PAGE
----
- Michael C. Wright, ESPN.com Spurs Reporter
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1. Devin Hester, KR, PR, WR: Through the chaotic sequence of punt returns, Hester amazingly has developed a sense of sizing up the coverage unit, and understanding his blocking schemes; all while keeping a count in his head of a punt’s hang time. Hester says if the hang time isn’t at least 4 seconds, he’s looking for a big return, which is exactly what he got in running back his NFL-record 11th punt return for a touchdown against the Carolina Panthers. Hester now has 39 punt returns of 20 yards or more in his career, which is the most in the NFL since he entered the league in 2006.
2. Matt Forte, RB: Forte admits to being distracted by his contract situations, but somehow the running back blocks all that out once the lights come on and produces. Forte rushed for a career-high 205 yards in the team’s win Sunday over the Panthers, and leads NFL running backs in total yards per game (158.5). Forte has proven he’s worth considerably more than the $13-$14 million guaranteed the club offered in September, and the sources say he is prepared to play out this season, and play under the franchise tag next year before hitting free agency in 2013 because, ultimately, he’d receive more compensation than what’s currently on the table.
3. Roberto Garza, C: Too often, offensive linemen don’t receive their props here. So we’re changing that by pointing out the tremendous task undertaken by Garza, who replaced long-time fixture Olin Kreutz, and the fact the new center is handling well. While there’s still a way to go, the offensive line -- led by a steadily improving Garza -- continues to make strides in pass protection. Garza is getting up in age and isn’t the most talented physically. But he’s developing into a solid leader, and proving to be an upgrade over Kreutz; especially in the running-blocking department.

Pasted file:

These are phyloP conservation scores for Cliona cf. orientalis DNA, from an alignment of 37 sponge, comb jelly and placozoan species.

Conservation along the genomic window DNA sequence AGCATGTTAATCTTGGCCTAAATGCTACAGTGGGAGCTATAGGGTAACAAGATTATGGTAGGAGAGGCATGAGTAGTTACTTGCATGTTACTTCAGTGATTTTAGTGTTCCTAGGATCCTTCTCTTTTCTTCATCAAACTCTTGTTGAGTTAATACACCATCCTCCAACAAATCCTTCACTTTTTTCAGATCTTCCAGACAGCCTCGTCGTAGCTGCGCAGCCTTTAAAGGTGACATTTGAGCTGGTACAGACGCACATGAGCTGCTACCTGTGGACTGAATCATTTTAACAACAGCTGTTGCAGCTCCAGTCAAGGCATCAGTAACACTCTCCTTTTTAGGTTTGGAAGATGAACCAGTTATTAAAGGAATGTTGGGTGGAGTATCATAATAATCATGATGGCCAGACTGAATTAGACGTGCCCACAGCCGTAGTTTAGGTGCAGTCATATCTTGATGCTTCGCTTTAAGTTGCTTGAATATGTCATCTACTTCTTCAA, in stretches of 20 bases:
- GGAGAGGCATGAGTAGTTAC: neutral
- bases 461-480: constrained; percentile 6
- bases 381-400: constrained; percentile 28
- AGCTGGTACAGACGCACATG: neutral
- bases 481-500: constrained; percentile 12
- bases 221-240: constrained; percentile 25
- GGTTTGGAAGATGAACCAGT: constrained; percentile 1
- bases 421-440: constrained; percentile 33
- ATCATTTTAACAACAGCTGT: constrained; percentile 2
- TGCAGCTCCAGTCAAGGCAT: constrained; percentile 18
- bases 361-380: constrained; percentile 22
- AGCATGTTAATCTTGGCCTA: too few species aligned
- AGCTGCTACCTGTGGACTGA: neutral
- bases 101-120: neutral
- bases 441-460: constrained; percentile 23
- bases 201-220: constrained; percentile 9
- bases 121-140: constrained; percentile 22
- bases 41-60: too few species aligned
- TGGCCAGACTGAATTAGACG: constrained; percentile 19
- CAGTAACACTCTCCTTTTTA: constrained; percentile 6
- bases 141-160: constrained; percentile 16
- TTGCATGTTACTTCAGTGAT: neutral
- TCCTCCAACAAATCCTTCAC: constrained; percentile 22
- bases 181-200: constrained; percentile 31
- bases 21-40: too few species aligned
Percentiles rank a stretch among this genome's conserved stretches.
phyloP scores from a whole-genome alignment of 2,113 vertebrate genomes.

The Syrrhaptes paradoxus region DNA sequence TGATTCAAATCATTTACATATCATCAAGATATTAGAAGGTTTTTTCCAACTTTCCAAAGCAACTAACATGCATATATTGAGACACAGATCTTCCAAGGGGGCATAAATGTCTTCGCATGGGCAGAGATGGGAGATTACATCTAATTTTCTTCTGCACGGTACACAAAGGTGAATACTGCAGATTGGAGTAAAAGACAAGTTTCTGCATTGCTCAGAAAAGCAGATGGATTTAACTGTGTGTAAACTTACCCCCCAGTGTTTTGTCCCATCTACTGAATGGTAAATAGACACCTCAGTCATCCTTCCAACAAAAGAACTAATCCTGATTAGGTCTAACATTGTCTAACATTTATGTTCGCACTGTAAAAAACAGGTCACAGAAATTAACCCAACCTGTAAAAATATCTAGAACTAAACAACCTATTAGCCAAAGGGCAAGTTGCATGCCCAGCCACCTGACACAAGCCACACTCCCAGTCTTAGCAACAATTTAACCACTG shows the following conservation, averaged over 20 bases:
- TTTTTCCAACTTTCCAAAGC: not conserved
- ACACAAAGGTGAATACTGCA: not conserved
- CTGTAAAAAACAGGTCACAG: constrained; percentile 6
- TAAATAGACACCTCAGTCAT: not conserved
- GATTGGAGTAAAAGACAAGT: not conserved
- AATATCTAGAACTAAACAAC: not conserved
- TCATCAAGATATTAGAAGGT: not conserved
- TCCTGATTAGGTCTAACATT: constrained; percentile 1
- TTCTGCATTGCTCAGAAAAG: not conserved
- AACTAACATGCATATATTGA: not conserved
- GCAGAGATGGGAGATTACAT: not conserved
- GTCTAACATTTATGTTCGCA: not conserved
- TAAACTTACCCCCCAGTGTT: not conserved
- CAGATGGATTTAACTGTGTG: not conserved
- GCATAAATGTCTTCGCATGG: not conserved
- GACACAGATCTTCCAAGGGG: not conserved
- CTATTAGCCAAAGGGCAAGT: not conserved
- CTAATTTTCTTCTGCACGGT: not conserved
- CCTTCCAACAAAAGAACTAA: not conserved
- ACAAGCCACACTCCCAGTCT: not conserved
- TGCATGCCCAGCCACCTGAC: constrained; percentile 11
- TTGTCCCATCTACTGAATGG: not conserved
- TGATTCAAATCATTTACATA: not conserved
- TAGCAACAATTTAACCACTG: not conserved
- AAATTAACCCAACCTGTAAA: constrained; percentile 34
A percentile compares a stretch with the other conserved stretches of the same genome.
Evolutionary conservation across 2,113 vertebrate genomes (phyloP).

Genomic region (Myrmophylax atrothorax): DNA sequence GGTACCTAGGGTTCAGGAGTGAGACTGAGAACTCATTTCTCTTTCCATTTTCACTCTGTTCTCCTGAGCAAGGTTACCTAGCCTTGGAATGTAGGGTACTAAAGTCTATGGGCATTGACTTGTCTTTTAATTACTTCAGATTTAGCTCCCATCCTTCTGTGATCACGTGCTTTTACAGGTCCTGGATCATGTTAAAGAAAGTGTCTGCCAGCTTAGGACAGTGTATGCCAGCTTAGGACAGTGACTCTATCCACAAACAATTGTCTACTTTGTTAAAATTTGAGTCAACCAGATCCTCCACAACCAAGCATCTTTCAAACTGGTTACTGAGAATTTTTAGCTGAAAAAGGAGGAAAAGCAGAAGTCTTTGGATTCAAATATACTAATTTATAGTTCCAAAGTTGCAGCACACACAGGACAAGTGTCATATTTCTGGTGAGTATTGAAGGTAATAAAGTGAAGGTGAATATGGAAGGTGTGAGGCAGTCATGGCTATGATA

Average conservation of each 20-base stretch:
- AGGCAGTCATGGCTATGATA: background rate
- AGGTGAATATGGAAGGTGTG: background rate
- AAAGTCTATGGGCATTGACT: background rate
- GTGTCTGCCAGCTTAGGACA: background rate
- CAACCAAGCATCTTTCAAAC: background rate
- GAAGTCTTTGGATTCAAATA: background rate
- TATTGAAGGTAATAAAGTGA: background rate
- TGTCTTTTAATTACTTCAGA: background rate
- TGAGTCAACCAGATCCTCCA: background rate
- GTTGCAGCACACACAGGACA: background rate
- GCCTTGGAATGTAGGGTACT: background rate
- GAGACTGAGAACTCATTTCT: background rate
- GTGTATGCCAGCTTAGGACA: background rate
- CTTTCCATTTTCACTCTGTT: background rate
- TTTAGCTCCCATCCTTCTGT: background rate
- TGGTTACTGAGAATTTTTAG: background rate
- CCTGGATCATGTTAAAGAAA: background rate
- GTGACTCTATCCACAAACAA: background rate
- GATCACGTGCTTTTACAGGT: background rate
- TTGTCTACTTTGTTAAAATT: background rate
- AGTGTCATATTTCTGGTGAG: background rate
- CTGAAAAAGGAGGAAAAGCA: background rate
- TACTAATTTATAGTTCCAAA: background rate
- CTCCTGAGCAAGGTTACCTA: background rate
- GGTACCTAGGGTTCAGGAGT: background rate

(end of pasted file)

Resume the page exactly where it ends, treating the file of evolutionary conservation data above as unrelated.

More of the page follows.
1. Jay Cutler, QB: The smash-mouth ground game limited some of Cutler’s opportunities against Carolina. But the truth is the rushing attack kept the Panthers off balance last week; so much so that Cutler shouldn’t have struggled when the team leaned on the passing game. Cutler finished Sunday’s game with a passer rating of 46.7 and is completing less than 50 percent of his passes over the past three games. Surely when the Bears gave up two first-round picks to acquire Cutler, they didn’t expect the quarterback’s best passer rating over the last three weeks to be 78.9.
2. Frank Omiyale, RT: Omiyale has proven to be a valuable and versatile backup option in a pinch, and has filled in well on occasion. But his performance against the Panthers prompted the team to pull him in favor of Lance Louis, who is usually a guard. A seven-year veteran, Omiyale has started 31 of 47 games. But at this point, it’s probably time to commit to other options (like Louis) at that starting right tackle spot while rookie Gabe Carimi recovers from right kneecap subluxation.
3. Brandon Meriweather, S: It’s not often that veteran Pro Bowlers are targeted by rookies. But that’s exactly what happened on the first play of the game against the Panthers when Cam Newton attacked the safety for a 16-yard completion to Steve Smith, who caught eight passes for 181 yards. Meriweather compounded his struggles in coverage by leading with his head on a hit on Smith after a 26-yard completion in the second quarter that is sure to draw the ire of the NFL. At this point, Meriweather’s undisciplined style makes him a liability in a defensive system that relies on complete discipline.
Michael C. Wright looks at which Bears are Streaking and Slumping.